Posted by Ed
  9. December 12, 2011 @ 1:06 pm

    As an writer with lots of ideas that don’t fit neatly in genre conventions, and as a guy who has looked for Dan Wells’ books in bookstores, I found myself eagerly awaiting the answer to Dan’s question. How do you make sure your readers can find your work?

    The answer, apparently, is: “the internet.” But what on earth does that mean? That’s just like saying “the universe.”

    Posted by K. Bill Albrecht
  10. December 12, 2011 @ 3:45 pm

    A genre for orphans — cool! Had no idea there was a name for it, but probably 90% of my music collection fits there.

    Posted by M.A.
  11. December 12, 2011 @ 5:22 pm

    @Bill: I agree that “The Internet” really isn’t a great answer to that question. But if you’re writing between/outside of existing shelving modes, there’s nothing you as an author can do.

    Your publisher and your agent can go to bat for you, framing the book within the context of a particular genre, and encouraging bookstores to shelve it with similar things (no matter how far out you write, something will be more similar to your book than other things are.) Unfortunately, that’s something your publisher has to do (usually under pressure from your agent), and it’s a lot of work. Sometimes it involves getting actual bookstores on the actual telephone.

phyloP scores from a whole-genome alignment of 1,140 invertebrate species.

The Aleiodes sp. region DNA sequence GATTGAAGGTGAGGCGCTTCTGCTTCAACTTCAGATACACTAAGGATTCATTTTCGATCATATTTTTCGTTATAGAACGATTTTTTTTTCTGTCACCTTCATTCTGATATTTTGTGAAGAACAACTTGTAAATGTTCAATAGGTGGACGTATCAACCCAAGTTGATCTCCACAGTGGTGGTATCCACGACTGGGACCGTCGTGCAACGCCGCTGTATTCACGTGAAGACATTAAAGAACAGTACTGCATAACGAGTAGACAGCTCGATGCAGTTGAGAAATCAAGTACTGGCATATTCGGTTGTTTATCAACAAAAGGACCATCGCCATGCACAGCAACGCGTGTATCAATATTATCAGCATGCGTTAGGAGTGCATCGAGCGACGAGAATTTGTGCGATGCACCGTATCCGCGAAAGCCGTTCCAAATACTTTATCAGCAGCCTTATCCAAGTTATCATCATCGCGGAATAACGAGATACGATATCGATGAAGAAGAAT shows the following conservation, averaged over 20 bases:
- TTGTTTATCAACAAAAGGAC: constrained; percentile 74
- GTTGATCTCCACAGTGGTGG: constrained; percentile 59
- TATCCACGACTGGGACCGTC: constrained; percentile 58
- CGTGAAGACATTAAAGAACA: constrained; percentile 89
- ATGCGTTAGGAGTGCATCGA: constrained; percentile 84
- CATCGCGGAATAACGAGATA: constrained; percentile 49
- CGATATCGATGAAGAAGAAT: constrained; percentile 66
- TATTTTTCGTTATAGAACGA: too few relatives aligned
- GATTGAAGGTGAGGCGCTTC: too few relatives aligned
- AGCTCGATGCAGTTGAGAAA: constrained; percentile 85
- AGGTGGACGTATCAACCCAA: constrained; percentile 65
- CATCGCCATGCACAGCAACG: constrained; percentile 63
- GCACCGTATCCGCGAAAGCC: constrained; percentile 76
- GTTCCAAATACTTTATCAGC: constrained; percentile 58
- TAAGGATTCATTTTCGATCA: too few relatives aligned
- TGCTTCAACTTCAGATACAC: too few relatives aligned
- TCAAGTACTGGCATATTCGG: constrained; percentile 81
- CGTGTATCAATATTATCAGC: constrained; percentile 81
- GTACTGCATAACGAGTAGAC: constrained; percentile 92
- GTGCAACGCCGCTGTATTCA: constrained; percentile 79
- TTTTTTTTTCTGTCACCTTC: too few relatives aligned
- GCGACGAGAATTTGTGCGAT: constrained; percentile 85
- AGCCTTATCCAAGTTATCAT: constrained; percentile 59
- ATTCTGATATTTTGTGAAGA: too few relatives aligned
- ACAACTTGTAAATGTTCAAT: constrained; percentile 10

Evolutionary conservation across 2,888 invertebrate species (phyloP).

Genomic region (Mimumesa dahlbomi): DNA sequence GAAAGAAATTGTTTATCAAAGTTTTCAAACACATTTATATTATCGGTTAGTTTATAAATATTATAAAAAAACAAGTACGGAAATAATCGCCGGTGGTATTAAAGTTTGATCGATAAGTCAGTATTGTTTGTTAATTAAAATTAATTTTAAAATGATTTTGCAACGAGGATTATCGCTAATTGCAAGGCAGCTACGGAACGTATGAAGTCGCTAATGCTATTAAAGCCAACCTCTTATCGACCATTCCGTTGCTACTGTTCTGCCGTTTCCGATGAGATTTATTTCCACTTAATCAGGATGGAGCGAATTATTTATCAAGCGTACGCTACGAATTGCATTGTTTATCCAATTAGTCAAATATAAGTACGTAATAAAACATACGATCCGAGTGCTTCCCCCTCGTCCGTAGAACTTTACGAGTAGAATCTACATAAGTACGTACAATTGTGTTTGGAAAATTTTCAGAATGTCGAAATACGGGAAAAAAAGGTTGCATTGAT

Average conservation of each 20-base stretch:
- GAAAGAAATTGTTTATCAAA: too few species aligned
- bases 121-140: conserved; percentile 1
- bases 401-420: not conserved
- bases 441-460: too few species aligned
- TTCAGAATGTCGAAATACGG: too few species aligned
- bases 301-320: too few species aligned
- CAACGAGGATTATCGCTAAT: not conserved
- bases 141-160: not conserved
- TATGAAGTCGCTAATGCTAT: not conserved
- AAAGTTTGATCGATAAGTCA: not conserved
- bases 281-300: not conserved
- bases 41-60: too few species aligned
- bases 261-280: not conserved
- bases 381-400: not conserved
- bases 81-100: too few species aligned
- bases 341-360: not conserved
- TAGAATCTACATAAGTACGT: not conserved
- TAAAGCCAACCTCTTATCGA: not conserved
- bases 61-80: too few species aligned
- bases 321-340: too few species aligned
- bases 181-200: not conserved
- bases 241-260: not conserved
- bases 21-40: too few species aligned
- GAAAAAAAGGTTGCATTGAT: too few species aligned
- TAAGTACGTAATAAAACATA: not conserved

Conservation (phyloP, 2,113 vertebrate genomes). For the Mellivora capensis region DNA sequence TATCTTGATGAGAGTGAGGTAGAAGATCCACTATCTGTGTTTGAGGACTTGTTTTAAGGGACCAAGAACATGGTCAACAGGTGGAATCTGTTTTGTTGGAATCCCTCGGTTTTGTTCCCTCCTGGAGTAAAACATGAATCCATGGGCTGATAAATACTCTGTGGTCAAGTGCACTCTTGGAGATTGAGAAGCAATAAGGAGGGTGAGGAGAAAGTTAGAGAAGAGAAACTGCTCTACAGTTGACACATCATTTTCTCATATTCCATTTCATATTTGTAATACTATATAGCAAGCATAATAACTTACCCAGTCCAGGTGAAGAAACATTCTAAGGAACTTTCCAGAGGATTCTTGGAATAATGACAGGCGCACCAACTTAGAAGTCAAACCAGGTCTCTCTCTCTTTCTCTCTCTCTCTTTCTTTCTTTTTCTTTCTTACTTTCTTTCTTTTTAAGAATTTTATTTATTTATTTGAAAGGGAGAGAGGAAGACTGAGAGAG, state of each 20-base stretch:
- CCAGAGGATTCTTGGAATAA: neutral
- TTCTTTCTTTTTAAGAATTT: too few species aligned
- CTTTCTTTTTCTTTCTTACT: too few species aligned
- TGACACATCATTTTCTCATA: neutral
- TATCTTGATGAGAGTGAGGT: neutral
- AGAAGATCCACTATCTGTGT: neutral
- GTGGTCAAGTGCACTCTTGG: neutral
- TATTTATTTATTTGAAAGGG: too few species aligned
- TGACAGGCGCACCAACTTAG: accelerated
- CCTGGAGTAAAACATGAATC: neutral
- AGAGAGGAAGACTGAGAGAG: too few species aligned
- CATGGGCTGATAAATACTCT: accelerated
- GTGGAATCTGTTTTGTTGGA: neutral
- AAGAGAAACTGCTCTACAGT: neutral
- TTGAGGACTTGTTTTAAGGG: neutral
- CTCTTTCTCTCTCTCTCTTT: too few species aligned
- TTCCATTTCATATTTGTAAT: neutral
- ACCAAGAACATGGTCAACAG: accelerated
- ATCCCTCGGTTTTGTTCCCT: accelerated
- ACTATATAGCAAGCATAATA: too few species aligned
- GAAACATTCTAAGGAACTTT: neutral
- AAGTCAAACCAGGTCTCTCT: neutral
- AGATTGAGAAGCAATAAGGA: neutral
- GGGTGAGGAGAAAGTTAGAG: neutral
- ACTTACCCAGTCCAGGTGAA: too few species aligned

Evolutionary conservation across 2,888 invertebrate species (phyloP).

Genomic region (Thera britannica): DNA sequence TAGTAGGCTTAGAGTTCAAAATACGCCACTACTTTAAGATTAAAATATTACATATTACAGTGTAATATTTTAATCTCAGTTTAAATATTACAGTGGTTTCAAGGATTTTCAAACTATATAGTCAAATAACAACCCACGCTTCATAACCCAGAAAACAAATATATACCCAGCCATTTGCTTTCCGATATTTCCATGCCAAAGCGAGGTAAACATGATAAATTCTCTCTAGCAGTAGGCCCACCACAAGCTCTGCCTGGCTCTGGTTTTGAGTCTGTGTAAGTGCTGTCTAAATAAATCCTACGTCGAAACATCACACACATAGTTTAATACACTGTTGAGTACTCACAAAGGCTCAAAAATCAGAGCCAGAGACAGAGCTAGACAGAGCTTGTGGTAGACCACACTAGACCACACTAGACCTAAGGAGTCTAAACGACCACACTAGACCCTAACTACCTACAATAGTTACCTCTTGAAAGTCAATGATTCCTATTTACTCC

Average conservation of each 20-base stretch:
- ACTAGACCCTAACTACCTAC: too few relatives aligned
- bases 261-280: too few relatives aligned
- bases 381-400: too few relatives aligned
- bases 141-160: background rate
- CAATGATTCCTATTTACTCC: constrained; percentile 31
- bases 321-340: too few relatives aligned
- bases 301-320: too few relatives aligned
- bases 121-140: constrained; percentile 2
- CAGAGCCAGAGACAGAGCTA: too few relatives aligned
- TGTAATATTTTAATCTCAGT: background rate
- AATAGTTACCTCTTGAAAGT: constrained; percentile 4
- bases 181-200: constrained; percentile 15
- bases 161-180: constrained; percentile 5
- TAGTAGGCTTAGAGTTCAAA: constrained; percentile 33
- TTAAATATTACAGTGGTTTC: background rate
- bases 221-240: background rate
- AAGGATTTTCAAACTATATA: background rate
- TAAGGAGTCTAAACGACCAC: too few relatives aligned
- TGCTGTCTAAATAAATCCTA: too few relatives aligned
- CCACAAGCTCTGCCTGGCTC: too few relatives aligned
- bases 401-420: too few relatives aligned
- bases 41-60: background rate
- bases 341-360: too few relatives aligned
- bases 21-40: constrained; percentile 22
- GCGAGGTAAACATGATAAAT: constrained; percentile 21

Posted by Howard Tayler
  12. December 12, 2011 @ 11:31 pm

    SF Tidbits for 12/12/11…

    Interviews and ProfilesFantasy Book Critic (Mihir Wanchoo) interviews Kelly Gay. The World SF Blog (Nick Wood) interviews Tom Learmont.Command Line interviews Cory Doctorow (podcast). Fantasy Magazine (Jennifer Konieczny) interviews Joe R. Lansdale.SFW…

    Posted by SF Signal
  13. December 13, 2011 @ 11:48 am

    @Howard : That’s unfortunately what I feared a more complete answer would look like. Thanks anyhow. :)

    Posted by K. Bill Albrecht
  14. December 13, 2011 @ 9:09 pm

    Look, in the sky, is it a plane, is it a comet! No… it’s a transcript! Great ghosts of podcasts, a transcript, adman! Anyway… words to read:

    Posted by Mike Barker
  15. December 16, 2011 @ 10:53 pm

    Stitcher dropped this podcast. Why? I want it back.

    Posted by Scott
  16. December 16, 2011 @ 11:16 pm

    @Scott: That’s the first I’d heard of it. I Googled this:

    Looks like we’re still there, but I don’t use the Stitcher client so I can’t check from that interface.

    Posted by Howard Tayler
  17. December 19, 2011 @ 9:40 am

    Two of the Assistant Editors for InterGalactic Medicine Show had a discussion about interstitial fiction and a recent publication– Jared Adam’s ‘Whiteface.’

    I thought of this because of …was it Ms. Kushner’s mention of ‘historical fantasy?’ I had no idea it was a real phrase.

    Posted by Scott M. Roberts
  18. December 20, 2011 @ 7:12 pm

    […] Last week’s excuses was about writing outside the genre norms, or interstitial art, as they called it. […]

  19. March 8, 2013 @ 6:25 pm

    Great episode. I’m not sure how I missed this one.

    Posted by Sean